COVID-19 Expert Legal Insights

The Bar: do Barristers have to go to court during the coronavirus pandemic? - an update

25 March 2020

On Monday evening Boris Johnson introduced strict new measures to tackle the spread of COVID-19, with the overall message being ‘Stay at home’.

What do the new restrictions involve?

People in the UK will only be allowed to leave their home for the following reasons-

  • Shopping for basic necessities, as infrequently as possible
  • One form of exercise a day- alone or with members of your household
  • Any medical need, to provide care or help to a vulnerable person
  • Travelling to and from work, but only where this is absolutely necessary and cannot be done from home.

In our previous blog, we explored how guidance issued by the Lord Chief Justice on Monday would impact on criminal trials and in particular, whether barristers would have to continue attending court. The effect of that guidance was that no new jury trials would start until specific arrangements had been put in place to ensure safety. For those halfway through a trial, it may continue provided the Resident Judge is satisfied measures are in place to ensure that trial can continue safely.  All other hearings in the Crown Court that can lawfully take place remotely should do so.  

Following the Prime Minister’s announcement yesterday, has there been a further review of the arrangements in our courts?

The short answer is ‘yes’.

In guidance published yesterday the Bar Council has advised:

  • Civil or Family Courts- you should not attend in person unless the hearing is genuinely urgent and it cannot be done remotely;
  • Crown Courts: You should not attend the Crown Court in person unless you are in a part-heard trial. It will be a judicial decision whether the trial will continue, taking into account representations and the stage reached in the trial. If the jury is in retirement or about to retire, it is highly likely that it will go on, if possible. For all other cases, you should engage with the court through the DCS system to try to move it forward remotely.

This marks a subtle shift from Monday’s position as now, all other hearings in the Crown Court (excluding part-heard jury trials) will not take place in person.

In guidance issued for the Magistrates Court, the Bar Council has advised you should not attend in person unless you are involved in ‘urgent work’ which is classified as follows-

CPS work

  • All custody cases including overnight custody cases from police stations (incl. arrest warrants and breach  of bail cases)l
  • Productions from prison (but custody trials not to proceed)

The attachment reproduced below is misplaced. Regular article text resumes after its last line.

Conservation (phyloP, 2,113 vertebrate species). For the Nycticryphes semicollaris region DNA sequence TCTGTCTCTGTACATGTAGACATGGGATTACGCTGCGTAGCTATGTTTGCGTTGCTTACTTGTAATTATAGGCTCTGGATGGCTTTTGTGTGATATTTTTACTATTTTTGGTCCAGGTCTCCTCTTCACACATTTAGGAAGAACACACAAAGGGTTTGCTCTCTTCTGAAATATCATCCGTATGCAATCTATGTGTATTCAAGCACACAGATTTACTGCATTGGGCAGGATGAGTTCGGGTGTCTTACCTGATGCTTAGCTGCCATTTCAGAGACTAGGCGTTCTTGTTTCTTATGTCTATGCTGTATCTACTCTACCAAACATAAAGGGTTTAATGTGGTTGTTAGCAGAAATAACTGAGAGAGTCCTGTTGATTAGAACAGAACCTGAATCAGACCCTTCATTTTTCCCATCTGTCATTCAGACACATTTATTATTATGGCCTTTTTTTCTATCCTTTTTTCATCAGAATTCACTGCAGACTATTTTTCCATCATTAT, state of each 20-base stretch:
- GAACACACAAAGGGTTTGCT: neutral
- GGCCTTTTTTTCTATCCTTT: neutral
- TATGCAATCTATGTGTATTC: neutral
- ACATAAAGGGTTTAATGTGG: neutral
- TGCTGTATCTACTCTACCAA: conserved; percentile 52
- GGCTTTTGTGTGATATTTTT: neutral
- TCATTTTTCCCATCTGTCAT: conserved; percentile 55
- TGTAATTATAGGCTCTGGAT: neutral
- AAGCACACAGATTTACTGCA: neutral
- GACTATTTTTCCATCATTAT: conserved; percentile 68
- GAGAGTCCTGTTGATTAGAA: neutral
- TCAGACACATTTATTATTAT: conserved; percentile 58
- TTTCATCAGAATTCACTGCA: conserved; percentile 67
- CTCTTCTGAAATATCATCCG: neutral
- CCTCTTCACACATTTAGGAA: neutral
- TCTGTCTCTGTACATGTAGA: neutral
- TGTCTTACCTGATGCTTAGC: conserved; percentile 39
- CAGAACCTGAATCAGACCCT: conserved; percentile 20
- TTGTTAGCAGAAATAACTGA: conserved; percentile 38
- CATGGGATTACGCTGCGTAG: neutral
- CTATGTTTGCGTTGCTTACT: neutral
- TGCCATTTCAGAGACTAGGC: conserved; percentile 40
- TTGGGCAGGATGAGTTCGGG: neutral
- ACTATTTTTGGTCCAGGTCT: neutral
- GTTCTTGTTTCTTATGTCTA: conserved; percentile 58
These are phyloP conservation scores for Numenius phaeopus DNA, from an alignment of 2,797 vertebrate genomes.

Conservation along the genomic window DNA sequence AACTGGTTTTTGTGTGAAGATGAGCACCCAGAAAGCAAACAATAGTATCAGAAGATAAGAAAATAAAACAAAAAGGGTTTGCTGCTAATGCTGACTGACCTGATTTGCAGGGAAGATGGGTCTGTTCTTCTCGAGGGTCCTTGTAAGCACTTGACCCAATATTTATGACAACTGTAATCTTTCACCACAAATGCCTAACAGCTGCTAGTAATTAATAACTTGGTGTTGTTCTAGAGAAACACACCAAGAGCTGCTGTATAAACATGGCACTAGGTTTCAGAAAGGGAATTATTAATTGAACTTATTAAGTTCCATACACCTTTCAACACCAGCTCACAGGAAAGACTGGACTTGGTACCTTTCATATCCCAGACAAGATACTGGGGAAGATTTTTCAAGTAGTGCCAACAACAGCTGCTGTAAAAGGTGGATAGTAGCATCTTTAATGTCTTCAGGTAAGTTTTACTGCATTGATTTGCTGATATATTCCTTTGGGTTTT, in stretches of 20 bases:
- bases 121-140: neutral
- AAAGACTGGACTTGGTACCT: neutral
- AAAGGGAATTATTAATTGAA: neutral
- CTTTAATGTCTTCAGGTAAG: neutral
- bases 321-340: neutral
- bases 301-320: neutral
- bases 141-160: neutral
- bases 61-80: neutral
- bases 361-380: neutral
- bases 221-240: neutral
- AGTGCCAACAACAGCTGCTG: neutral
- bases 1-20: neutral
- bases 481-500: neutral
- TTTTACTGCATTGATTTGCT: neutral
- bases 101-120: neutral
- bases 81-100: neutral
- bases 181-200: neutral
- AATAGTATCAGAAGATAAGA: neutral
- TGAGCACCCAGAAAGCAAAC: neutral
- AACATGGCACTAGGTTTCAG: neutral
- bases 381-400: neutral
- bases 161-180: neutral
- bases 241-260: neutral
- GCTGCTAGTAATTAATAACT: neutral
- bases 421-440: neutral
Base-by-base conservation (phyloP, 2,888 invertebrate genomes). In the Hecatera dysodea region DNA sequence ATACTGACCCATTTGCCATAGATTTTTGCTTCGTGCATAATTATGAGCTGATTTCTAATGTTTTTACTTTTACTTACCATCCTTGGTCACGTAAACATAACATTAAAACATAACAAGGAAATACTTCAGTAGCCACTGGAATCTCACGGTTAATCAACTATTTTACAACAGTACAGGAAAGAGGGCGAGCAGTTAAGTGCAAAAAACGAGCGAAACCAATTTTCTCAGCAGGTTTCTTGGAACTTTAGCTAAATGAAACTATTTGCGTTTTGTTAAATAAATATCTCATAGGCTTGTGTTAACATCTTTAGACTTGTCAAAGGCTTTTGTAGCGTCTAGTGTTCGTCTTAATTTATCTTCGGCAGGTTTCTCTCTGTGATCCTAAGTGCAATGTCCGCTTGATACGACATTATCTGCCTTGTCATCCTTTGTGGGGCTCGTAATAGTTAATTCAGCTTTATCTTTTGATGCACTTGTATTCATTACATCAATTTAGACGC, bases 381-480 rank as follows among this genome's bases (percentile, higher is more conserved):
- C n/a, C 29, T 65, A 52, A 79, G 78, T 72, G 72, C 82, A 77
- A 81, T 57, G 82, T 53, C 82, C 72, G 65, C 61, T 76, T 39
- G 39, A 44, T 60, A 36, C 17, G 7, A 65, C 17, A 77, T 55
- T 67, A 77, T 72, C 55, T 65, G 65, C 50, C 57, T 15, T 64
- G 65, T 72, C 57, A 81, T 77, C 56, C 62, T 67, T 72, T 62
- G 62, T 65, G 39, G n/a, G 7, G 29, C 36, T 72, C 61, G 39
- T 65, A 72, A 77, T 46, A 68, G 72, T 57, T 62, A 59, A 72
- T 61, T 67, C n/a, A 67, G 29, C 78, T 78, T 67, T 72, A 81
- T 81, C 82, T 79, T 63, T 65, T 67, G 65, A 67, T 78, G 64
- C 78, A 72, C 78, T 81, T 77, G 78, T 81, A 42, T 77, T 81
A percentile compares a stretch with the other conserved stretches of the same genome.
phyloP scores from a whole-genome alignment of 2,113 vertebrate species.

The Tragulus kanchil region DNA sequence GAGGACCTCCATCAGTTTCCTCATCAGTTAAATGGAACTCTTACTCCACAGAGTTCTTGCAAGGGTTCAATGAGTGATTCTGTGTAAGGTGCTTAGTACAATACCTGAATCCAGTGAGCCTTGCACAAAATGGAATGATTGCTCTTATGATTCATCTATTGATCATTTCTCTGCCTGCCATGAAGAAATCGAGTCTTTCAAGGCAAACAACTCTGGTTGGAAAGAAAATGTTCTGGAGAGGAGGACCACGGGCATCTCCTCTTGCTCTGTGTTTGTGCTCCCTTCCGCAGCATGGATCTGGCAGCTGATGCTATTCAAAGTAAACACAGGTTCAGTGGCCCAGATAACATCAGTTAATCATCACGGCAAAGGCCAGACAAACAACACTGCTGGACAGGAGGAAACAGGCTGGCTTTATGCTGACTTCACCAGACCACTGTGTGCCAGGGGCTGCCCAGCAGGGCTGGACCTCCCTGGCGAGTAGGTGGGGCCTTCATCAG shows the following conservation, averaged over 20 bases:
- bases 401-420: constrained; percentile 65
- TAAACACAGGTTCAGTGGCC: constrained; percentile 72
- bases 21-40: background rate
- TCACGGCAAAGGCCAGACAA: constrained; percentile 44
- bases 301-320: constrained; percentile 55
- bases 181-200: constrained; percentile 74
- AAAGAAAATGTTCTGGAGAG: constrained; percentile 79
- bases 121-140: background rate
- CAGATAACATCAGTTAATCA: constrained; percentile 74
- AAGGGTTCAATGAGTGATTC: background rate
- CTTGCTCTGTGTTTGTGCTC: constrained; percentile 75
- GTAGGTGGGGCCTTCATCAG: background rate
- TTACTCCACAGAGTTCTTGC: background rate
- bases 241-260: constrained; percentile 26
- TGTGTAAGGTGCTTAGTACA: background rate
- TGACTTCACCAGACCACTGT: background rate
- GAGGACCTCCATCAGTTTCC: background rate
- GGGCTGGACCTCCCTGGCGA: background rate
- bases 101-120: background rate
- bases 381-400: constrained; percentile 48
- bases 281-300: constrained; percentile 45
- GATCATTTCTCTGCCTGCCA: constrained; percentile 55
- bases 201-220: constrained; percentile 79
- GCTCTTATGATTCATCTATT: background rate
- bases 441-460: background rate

• Applications to extend custody time limits

Terrorism & Extradition (Westminster MC)

  • Arrest warrants issued under the Extradition Act
  • In hours and out of hours terrorism applications

Central/Local Government

  • Civil applications relating to public health legislation, particularly under the Coronavirus (Emergency) Act 2020

Police

  • Warrants of further detention
  • Closure order applications
  • Urgent applications for DVPOs
  • Urgent applications for rights of entry/ search warrants

For those in part-heard trials, what sort of safety measures might we expect?

 

Guidance for Crown Court Judges in reducing the spread of COVID-19 was published on Tuesday. The focus of that guidance, as you might expect, was on how to ensure social distancing in a trial environment. The key headlines of that guidance are-

  • Separation (2m) of people queuing to enter the court building;
  • Separation (2m) of jurors at all times;
  • Separation (2m) between everyone in court, jurors, counsel, solicitors, witnesses, public at all times.
  • Security to wear gloves and regularly clean tray’s for visitor’s belongings;
  • Staggered arrival times for different courts/jurors/advocates;
  • Sufficient supply of hand-wash and paper towels. Judges will allow breaks for hand-washing every two hours by every person.
  • No sharing of documents/Ipads/ holy books/ jury oaths laminated sheets etc.

Although no formal, similar guidance on social distancing has been issued for the Magistrates Courts, we presume the same principles apply.

It is too early to know whether these measures will work in practice. In particular, there is the logistical difficulty of fitting twelve jurors 2m apart in court; not to mention the fact that the majority of jury retiring rooms aren’t big enough to allow 12 jurors to sit 2m apart. In spite of the judiciary’s best efforts, we can expect to see a number of trials being adjourned on account of not being able to implement these measures effectively.

About the authors

Kathryn Sheridan is a barrister in the Regulatory team. She is an experienced regulatory and criminal law advocate. 

Julie Norris is a Partner in the Regulatory department and specialises in advising in the health, professional services, legal and financial fields. 

 

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